Spitzer Space Telescope is an orbiting infrared observatory. It ran out of coolant a few years back -- needed to keep its highly sensitive IR cameras working -- but before it did, it took this amazing image of a young star blasting out twin jets of matter:
Neat! [Click to collimatenate.]
The star is called Herbig Haro 34, and is only a few million years old. Stars that young rotate rapidly, have fierce magnetic fields, and thick disks of material surrounding them (out of which planets might form). All these things together help focus twin beams of matter called jets, which blast away at high velocity from the star's poles. We see these quite often around young stars.
But the jets blowing off of HH 34 are weird. They aren't symmetric.
Astronomers figured they should be. Sometimes the jets blow out knots of gas or sputter a little. And when that happens, whatever forces acting on the star and disk should act on both jets at the same time. But that's not the case for HH 34: the jet on the right does the same thing the jet on the left does, but only after a 4.5 year delay! Figuring this out at all wasn't possible until this Spitzer image was taken. Before, visible light images only showed one jet:
On the left is an image from the European Southern Observatory's Very Large Telescope compared to Spitzer. In the VLT image you can see the jet on the right, but the jet on the left is obscured by thick dust (though you can see the bow shock at the end of the jet as it slams to a halt after plowing through all the gas and dust surrounding the star). Once Spitzer was aimed HH 34's way, the second jet was viewable -- IR can pierce through all that dust -- and the timing could be determined. You can watch an amazing animated GIF showing the motion of knots in the visible jet taken by Hubble Space Telescope, too.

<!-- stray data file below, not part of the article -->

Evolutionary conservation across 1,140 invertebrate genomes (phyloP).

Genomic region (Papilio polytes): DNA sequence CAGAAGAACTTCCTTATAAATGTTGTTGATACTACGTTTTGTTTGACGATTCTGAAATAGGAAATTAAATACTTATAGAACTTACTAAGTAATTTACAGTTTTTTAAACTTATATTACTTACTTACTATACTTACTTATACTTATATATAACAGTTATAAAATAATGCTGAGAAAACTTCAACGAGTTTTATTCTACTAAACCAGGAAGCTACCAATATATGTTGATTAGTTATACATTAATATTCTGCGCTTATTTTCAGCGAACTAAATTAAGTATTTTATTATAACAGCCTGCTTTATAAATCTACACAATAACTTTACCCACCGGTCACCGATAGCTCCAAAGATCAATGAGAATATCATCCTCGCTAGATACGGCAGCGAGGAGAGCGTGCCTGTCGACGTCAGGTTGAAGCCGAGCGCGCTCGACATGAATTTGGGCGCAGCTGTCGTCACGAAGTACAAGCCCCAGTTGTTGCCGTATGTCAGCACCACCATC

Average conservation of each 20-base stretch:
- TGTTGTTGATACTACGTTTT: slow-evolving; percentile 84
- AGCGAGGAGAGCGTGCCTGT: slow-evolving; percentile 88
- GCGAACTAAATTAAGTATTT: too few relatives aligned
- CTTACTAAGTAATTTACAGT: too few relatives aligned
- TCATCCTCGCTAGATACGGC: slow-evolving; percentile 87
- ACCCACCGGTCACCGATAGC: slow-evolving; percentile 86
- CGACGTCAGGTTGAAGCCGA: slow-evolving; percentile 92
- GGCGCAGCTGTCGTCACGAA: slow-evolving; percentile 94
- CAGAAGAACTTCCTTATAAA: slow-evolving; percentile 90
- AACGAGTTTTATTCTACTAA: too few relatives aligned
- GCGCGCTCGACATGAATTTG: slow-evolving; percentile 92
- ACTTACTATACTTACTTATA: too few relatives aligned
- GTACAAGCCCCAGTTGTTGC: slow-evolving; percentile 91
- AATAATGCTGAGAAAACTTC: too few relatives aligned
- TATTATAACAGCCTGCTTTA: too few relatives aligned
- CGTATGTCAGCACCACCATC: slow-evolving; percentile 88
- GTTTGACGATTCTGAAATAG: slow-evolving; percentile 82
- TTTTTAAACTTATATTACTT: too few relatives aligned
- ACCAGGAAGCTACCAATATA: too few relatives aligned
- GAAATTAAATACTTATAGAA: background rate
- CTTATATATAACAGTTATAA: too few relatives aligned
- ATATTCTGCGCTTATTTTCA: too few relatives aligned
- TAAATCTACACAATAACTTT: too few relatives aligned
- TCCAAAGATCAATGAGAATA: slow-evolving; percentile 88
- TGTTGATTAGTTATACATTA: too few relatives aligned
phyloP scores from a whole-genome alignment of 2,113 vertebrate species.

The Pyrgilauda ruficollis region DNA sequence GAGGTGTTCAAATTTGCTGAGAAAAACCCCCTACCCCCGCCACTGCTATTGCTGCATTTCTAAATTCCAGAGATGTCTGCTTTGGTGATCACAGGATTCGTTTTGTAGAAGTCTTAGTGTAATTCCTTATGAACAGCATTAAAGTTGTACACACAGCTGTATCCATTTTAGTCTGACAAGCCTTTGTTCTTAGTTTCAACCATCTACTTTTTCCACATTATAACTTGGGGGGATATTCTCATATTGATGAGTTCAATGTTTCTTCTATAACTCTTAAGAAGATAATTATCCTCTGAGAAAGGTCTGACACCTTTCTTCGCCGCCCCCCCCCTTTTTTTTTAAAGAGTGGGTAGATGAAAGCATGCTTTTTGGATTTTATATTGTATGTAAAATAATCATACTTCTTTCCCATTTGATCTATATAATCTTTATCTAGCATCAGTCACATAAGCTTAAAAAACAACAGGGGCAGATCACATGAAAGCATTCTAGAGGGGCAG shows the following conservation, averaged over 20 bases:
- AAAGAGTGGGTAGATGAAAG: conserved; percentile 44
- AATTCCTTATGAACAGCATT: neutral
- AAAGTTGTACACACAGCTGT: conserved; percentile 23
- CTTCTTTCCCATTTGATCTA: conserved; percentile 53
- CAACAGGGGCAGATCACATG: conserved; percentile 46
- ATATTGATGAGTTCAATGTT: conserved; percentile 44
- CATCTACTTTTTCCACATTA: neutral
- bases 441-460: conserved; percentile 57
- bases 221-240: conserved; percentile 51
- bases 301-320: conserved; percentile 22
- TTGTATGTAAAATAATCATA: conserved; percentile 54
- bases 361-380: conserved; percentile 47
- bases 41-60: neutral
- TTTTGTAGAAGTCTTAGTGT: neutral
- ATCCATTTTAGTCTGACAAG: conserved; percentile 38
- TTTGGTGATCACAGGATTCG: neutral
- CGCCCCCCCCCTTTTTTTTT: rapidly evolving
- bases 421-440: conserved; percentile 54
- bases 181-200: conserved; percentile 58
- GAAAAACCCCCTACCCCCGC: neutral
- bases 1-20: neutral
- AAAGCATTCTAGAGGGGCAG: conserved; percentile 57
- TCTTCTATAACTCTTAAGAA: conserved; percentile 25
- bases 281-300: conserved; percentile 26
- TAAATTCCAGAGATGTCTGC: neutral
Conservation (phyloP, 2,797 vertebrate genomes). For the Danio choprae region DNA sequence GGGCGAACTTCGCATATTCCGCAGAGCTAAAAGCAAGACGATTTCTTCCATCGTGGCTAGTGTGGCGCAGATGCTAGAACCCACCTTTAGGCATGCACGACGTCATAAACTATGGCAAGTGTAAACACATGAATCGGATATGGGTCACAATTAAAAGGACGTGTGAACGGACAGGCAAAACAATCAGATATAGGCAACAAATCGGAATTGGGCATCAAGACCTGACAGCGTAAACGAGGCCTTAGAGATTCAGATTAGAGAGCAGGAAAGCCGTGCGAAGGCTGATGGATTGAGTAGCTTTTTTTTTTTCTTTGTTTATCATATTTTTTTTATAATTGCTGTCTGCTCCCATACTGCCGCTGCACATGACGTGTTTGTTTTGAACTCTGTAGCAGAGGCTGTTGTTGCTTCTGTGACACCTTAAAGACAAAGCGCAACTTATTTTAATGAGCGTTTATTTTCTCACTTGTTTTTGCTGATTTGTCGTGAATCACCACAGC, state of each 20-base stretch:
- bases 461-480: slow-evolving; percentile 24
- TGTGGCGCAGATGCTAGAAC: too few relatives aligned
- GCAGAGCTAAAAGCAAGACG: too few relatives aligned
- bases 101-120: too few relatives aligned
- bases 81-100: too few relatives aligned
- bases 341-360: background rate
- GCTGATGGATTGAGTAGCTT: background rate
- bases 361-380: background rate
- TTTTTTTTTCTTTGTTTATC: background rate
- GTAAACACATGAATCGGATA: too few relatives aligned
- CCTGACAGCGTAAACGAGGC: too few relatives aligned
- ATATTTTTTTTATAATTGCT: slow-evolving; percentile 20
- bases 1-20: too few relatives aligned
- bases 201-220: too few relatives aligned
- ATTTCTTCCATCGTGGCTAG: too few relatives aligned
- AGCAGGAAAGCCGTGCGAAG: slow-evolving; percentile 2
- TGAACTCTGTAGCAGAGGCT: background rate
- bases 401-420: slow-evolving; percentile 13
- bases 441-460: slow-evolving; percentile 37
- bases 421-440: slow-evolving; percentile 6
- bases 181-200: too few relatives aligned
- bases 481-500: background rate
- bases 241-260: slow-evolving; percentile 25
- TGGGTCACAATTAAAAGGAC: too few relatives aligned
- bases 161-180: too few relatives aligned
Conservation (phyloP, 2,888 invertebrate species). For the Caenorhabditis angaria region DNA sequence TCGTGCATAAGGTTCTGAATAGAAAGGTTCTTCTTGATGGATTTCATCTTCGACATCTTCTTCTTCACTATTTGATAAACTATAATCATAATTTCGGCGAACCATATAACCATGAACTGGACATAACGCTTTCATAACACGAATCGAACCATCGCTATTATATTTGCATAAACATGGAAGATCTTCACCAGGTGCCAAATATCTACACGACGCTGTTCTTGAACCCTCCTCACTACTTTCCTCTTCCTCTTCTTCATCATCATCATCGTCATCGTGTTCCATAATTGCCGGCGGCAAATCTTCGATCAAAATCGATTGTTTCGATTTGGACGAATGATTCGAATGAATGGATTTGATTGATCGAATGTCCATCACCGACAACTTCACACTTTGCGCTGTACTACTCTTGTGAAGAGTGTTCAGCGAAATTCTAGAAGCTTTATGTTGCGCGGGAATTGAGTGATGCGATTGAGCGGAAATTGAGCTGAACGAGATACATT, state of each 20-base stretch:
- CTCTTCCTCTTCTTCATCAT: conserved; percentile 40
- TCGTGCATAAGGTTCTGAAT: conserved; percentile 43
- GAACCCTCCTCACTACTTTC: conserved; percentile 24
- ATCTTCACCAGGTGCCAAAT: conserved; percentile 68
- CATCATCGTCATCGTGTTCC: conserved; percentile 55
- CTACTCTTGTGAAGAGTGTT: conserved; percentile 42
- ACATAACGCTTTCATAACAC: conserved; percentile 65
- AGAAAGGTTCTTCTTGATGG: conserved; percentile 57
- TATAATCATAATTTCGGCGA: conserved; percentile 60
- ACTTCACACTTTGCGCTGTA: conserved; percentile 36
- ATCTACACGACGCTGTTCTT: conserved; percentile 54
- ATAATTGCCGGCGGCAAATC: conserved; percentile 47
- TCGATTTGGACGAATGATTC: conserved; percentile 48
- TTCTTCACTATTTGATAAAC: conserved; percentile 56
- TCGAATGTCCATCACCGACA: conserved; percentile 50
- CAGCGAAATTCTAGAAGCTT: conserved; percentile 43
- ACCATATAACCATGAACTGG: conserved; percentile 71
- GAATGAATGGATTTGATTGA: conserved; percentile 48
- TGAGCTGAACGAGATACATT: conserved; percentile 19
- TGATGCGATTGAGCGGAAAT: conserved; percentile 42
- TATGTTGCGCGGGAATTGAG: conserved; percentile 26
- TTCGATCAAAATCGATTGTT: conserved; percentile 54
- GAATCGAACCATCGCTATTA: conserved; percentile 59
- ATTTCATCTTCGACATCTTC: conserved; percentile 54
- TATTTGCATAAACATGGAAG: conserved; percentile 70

So what's causing the delay? It's not clear. But, it must have to do with the disk; anything coming from the star itself should happen simultaneously to both jets. Maybe there is some asymmetry in the disk that allows one jet to precede the other. If there is some event happening in the disk, then it must somehow "talk" to both jets, delaying one over the other.
That sort of information propagates through material at the speed of sound. Using the known speed of sound in disk material like that, and the time delay of 4.5 years, astronomers have determined that whatever it is focusing the jets has to be smaller than about 500 million kilometers (300 million miles) in radius -- about three times the distance of the Earth to the Sun. If it were much bigger or smaller than that, the delay wouldn't be the right amount. Before these Spitzer observations, that size was estimated to be more than 10 times larger, so astronomers have been able to greatly narrow down the volume of space in which these jets are generated.
Herbig Haro 34 is about 1400 light years away in the direction of Orion, where lots of other young stars are being formed. The phase in a star's life when it blows off jets like these is short, so it's an interesting event to understand. It's possible, even likely, that 4.5 or so billion years ago, our own Sun looked very much like HH 34 when it was a baby. Given that, and what I know about human babies, it's hard not to see the analogy of, um, oh how to phrase this delicately? Having material blowing out of both ends.
Imagine having a baby that could do that over several light years! I'll have to remember that the next time a new parent friend complains about the cost of diapers or burping cloths. It could be a lot worse.
Image credits: Spitzer/VLT: NASA/JPL-Caltech; Hubble animations: NASA/ESA Hubble and Patrick Hartigan
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